CVS continues Apple Pay snub, launches barcode-based 'CVS Pay'

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Nearly two years after CVS became one of the first major retailers to actively block Apple Pay at its stores, the drugstore chain on Thursday rolled out "CVS Pay," a proprietary barcode-based mobile payments and rewards system.

Dubbed a "breakthrough, end-to-end mobile payment experience," CVS Pay lets users refill prescriptions, provision credit cards for payment and manage ExtraCare loyalty rewards from the CVS Pharmacy iOS app.

Unlike Apple Pay, which relies on tokenization and secure NFC technology, CVS Pay uses an on-screen barcode to transfer sensitive account information between devices.

The app is trusted to secure credit card data, customer prescription information and ExtraCare loyalty points, all of which are communicated to compatible point of sale terminals via a single scan. Alternatively, drive-through customers can provide a special pickup number prior to paying with the universal barcode. Customers receive in-app confirmation of successful transactions, which can be referenced at a later time for record keeping purposes.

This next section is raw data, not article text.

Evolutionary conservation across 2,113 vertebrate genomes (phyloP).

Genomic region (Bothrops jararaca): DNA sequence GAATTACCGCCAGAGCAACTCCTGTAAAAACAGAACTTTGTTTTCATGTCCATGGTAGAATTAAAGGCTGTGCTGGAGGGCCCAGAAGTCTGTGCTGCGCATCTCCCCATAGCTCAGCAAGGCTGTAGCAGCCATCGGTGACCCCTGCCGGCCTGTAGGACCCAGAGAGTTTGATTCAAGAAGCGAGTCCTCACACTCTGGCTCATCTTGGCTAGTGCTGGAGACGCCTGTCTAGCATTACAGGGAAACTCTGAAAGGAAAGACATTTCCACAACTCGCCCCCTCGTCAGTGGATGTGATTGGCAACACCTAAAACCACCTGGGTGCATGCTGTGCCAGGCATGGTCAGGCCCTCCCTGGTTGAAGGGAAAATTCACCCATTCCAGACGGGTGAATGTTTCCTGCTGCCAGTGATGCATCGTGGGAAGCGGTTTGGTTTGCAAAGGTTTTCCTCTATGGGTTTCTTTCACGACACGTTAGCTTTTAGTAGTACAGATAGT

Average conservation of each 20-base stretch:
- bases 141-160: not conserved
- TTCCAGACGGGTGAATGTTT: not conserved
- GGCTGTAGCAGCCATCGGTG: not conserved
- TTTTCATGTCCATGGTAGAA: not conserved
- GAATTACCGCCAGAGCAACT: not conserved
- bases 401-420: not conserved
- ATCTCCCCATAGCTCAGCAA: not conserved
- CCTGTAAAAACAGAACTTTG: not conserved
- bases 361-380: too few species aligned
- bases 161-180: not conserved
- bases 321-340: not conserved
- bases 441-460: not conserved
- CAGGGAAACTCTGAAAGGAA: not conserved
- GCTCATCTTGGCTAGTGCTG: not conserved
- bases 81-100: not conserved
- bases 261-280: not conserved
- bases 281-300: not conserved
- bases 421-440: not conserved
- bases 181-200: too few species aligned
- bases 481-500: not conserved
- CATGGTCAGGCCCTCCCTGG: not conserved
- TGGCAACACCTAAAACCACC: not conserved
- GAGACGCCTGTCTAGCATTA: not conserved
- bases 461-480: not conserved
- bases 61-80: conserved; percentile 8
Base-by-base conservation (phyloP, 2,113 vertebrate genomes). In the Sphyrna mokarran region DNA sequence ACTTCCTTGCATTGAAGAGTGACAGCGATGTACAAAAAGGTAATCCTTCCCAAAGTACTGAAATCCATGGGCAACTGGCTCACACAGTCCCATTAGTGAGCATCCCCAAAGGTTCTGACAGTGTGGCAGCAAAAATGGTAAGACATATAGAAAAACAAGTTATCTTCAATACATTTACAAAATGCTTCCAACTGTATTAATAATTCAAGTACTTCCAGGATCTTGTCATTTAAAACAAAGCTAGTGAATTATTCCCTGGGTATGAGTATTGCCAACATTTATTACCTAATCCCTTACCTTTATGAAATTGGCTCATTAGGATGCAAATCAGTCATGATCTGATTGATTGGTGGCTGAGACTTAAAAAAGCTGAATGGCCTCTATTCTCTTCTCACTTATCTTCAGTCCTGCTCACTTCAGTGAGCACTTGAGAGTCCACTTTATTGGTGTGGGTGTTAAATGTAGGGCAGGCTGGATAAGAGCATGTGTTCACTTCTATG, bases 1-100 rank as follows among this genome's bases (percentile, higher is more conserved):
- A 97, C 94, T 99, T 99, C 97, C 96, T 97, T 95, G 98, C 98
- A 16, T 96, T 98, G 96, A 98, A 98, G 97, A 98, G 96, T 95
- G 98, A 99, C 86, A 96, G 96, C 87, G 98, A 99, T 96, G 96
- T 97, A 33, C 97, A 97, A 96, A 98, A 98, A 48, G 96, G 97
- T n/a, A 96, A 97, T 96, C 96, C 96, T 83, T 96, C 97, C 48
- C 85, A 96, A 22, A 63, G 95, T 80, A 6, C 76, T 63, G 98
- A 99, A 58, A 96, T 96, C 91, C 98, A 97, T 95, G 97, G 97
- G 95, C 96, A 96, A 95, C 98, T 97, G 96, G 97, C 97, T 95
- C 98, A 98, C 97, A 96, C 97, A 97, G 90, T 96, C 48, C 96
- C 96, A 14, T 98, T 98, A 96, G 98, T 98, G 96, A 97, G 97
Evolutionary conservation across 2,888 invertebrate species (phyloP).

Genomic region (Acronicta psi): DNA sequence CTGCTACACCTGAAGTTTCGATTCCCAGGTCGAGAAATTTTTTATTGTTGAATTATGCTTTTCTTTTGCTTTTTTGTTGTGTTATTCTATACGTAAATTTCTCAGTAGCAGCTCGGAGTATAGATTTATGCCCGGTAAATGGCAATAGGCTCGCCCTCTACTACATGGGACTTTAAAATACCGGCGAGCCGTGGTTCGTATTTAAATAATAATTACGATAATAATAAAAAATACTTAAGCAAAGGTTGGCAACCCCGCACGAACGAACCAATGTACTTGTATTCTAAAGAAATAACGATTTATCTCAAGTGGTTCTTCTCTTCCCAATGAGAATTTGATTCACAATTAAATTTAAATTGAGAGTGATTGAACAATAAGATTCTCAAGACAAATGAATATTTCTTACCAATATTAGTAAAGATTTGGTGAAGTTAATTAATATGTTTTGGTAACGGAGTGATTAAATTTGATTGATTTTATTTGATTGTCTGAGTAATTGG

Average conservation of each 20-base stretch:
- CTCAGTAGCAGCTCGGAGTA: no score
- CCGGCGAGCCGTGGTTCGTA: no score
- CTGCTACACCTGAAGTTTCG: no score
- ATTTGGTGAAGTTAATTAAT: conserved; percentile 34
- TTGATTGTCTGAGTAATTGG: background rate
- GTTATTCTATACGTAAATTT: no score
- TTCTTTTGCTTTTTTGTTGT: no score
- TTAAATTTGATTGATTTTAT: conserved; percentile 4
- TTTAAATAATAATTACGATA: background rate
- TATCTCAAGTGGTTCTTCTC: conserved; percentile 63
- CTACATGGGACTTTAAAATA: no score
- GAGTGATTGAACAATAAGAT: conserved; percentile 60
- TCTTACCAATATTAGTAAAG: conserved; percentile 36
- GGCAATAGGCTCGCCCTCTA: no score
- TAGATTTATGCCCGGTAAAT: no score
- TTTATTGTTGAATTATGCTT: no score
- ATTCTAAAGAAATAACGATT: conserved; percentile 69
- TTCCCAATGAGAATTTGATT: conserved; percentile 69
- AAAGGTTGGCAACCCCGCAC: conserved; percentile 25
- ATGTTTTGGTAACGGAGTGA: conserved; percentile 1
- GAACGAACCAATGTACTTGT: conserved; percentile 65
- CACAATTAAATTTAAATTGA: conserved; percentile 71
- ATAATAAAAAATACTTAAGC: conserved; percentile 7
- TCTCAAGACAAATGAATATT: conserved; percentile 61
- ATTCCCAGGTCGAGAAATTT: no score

Importantly, backend verifications for prescription and payment information, like cardholder name, birthdate, signature and PIN, are completed in-app. Currently, the system supports all major credit cards, including MasterCard, Visa, Discover and American Express, as well as debit, Health Savings Account and Flexible Spending Account cards.

"Over the past year, our digital team has brought to market numerous new digital tools like CVS Pay that make shopping at CVS Pharmacy easier and more convenient," said CVS Health SVP and Chief Digital Officer Brian Tilzer. "We've been excited by the level of customer adoption of these digital solutions, and we will continue our quick pace of innovation and deployment to make our customers' health care experience even easier."

CVS Pay rolled out as a limited release in New York, New Jersey, Pennsylvania and Delaware, with nationwide availability expected later this year.

With today's release, it appears CVS has opted to invest in its own payment solution rather than adopting Apple's mobile payment platform Apple Pay. The drugstore is part of the MCX consortium, which in 2014. restricted members from adopting Apple Pay as it readied a competing platform called CurrentC. After months of delays, CurrentC effectively folded in June.

Other MCX members, including Rite-Aid and Best Buy, began accepting Apple Pay last year. Industry watchers expected CVS to follow suit, and a store in Florida was reportedly testing Apple Pay as recently as July, though the company is for now going its own way.